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TikTok Launches New ‘CommunityTok’ Promotional Push to Highlight Subculture Engagement in the App



TikTok has launched a new pitch for marketing spend by promoting what it’s calling ‘CommunityToks’, which seeks to underline the platform’s capacity to facilitate and promote community engagement around specific topics and niches.

As outlined in the video, ‘CommunityToks’ focuses on how TikTok helps to drive engagement within niches, and how businesses can tap into the same process to maximize their promotional and branding efforts.

And with TikTok becoming a bigger part of popular culture, those efforts can play a big role in better aligning your brand with the latest shifts.

CommunityTok stats

In essence, TikTok’s looking to broaden its advertiser appeal by highlighting these sub-networks within the app, which may better align with specific products and services. That works to both showcase opportunities, and maybe to reduce the broader intimidation factor around creating TikTok content. You might not have a good idea for a clever TikTok clip, but if your brand aligns with these sub-groups, maybe you start to see things from a different perspective, less about the content itself and more about connection, and learning more about how these users are looking to engage with each subject.

But the general content advice remains the same – if you want to connect with the TikTok community, you need to speak their language, and create clips that align with user trends and engagement.

Respect and honor the ways of the CommunityTok to identify which might be a best fit for your brand. Watch and observe what each individual CommunityTok cares about and immerse yourself in the content to understand the way they might uniquely express themselves.

TikTok also advises that brands should listen and actively engage in the trends of focus for each community, which includes popular sounds and effects, while they should also look to work with established creators in these segments to maximize their reach and resonance within each.

And when done right, the pay-off can be significant:

TikTok CommunityTok stats

TikTok is also now up to a billion users, on par with Instagram, and with studies also showing that it’s the network of choice for younger audiences, it could be worth tuning into these CommunityToks, and getting a better sense of the latest trends of note.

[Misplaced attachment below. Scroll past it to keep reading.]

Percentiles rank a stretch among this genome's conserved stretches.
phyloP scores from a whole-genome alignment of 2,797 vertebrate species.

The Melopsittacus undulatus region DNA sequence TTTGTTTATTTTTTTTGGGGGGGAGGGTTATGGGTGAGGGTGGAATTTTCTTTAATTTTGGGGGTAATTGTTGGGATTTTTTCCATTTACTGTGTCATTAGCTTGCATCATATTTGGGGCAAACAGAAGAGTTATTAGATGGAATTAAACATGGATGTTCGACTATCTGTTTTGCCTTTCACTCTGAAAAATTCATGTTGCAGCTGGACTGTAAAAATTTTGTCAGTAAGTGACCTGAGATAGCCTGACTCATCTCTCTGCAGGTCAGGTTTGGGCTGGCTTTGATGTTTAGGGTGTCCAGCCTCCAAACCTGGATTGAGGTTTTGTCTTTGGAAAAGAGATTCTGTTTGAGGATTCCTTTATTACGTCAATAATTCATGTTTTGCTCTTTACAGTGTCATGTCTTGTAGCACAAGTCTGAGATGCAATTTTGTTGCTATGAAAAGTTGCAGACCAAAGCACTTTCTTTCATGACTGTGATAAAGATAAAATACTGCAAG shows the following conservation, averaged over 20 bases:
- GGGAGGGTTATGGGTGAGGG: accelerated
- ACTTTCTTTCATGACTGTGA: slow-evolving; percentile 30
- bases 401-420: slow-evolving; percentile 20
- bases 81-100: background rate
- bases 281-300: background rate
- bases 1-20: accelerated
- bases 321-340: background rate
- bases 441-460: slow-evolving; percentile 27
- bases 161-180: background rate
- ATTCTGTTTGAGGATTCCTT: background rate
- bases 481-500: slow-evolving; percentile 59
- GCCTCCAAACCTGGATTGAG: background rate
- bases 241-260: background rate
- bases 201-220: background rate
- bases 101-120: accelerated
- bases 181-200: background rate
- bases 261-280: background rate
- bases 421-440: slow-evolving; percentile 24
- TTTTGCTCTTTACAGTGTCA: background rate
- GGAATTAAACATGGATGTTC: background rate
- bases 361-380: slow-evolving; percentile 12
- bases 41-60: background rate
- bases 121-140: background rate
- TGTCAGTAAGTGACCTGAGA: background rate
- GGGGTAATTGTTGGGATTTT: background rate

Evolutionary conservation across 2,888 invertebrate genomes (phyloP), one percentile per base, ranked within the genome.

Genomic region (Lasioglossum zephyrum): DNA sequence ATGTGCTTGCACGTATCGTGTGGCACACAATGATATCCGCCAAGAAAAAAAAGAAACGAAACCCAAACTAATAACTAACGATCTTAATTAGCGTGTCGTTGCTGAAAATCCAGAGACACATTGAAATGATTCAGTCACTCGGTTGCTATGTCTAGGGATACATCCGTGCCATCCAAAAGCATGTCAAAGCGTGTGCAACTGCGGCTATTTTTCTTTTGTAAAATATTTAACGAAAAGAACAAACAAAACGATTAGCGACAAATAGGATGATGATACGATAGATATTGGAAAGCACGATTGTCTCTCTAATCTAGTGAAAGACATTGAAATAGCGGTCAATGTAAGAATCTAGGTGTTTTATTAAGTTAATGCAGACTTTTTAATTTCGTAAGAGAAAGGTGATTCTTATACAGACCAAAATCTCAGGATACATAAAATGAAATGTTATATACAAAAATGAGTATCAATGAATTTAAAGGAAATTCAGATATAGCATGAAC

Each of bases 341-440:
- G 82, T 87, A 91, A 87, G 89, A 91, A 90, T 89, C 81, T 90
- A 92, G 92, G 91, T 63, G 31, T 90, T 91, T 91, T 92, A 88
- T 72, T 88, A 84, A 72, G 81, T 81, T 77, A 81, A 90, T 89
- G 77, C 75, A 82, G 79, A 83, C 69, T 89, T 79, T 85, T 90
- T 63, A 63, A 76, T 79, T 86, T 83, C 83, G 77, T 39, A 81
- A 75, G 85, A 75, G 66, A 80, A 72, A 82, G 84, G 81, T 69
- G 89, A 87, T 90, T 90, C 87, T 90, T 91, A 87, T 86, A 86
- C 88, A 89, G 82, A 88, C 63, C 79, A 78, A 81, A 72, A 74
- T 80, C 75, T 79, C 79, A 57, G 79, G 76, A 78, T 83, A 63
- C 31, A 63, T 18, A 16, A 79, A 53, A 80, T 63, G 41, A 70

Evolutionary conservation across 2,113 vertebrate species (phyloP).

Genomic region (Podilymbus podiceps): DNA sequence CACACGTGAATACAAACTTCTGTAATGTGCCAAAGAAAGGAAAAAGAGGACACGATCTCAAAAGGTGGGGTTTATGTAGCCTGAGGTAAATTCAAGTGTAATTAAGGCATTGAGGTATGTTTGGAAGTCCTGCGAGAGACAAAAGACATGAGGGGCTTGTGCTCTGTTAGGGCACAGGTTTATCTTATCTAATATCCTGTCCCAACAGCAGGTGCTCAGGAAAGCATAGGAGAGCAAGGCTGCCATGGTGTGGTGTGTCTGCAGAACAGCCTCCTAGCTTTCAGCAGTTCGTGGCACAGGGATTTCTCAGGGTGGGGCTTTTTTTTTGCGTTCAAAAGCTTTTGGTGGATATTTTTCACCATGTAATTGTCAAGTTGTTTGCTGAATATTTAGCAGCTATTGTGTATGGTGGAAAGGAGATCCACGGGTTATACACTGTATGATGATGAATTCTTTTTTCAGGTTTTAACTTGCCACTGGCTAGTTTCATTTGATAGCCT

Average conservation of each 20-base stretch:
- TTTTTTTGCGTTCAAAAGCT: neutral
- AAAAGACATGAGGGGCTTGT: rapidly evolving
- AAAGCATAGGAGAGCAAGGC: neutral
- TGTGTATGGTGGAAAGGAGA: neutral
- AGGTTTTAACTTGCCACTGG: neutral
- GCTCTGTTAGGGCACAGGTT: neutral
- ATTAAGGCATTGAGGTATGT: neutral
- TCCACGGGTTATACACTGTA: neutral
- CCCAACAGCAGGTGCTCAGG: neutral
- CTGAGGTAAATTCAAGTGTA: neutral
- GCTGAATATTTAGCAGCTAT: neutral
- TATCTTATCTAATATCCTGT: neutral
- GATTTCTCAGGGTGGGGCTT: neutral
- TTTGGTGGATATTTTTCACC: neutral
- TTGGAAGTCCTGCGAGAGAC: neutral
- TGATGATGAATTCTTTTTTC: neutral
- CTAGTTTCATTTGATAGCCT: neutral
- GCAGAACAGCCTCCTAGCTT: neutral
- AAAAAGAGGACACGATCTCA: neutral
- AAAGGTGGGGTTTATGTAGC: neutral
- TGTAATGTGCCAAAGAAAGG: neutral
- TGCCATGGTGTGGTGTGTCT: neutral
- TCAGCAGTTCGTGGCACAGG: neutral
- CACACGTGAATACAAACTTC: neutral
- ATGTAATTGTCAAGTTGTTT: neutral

Maybe you should conduct a few hashtag searches in the app to see what you find. TikTok’s growth is projected to continue in 2022, and with its eCommerce tools also evolving, the opportunities in the app are increasing.

For those that can get it right. Which takes time, investment in learning the platform, and tuning into relevant communities.

And maybe, through CommunityTok, you can find a way into the platform that you hadn’t previously considered.



UK teen died after ‘negative effects of online content’: coroner



Molly Russell was exposed to online material 'that may have influenced her in a negative way'

Molly Russell was exposed to online material ‘that may have influenced her in a negative way’ – Copyright POOL/AFP/File Philip FONG

A 14-year-old British girl died from an act of self harm while suffering from the “negative effects of online content”, a coroner said Friday in a case that shone a spotlight on social media companies.

Molly Russell was “exposed to material that may have influenced her in a negative way and, in addition, what had started as a depression had become a more serious depressive illness,” Andrew Walker ruled at North London Coroner’s Court.

The teenager “died from an act of self-harm while suffering depression”, he said, but added it would not be “safe” to conclude it was suicide.

Some of the content she viewed was “particularly graphic” and “normalised her condition,” said Walker.

Russell, from Harrow in northwest London, died in November 2017, leading her family to set up a campaign highlighting the dangers of social media.

“There are too many others similarly affected right now,” her father Ian Russell said after the ruling.


“At this point, I just want to say however dark it seems, there is always hope.

“I hope that this will be an important step in bringing about much needed change,” he added.

The week-long hearing became heated when the family’s lawyer, Oliver Sanders, took an Instagram executive to task.

A visibly angry Sanders asked Elizabeth Lagone, the head of health and wellbeing at Meta, Instagram’s parent company, why the platform allowed children to use it when it was “allowing people to put potentially harmful content on it”.

“You are not a parent, you are just a business in America. You have no right to do that. The children who are opening these accounts don’t have the capacity to consent to this,” he said.

Lagone apologised after being shown footage, viewed by Russell, that “violated our policies”.

Of the 16,300 posts Russell saved, shared or liked on Instagram in the six-month period before her death, 2,100 related to depression, self-harm or suicide, the inquest heard.

Children’s charity NSPCC said the ruling “must be a turning point”.


“Tech companies must be held accountable when they don’t make children’s safety a priority,” tweeted the charity.

“This must be a turning point,” it added, stressing that any delay to a government bill dealing with online safety “would be inconceivable to parents”.

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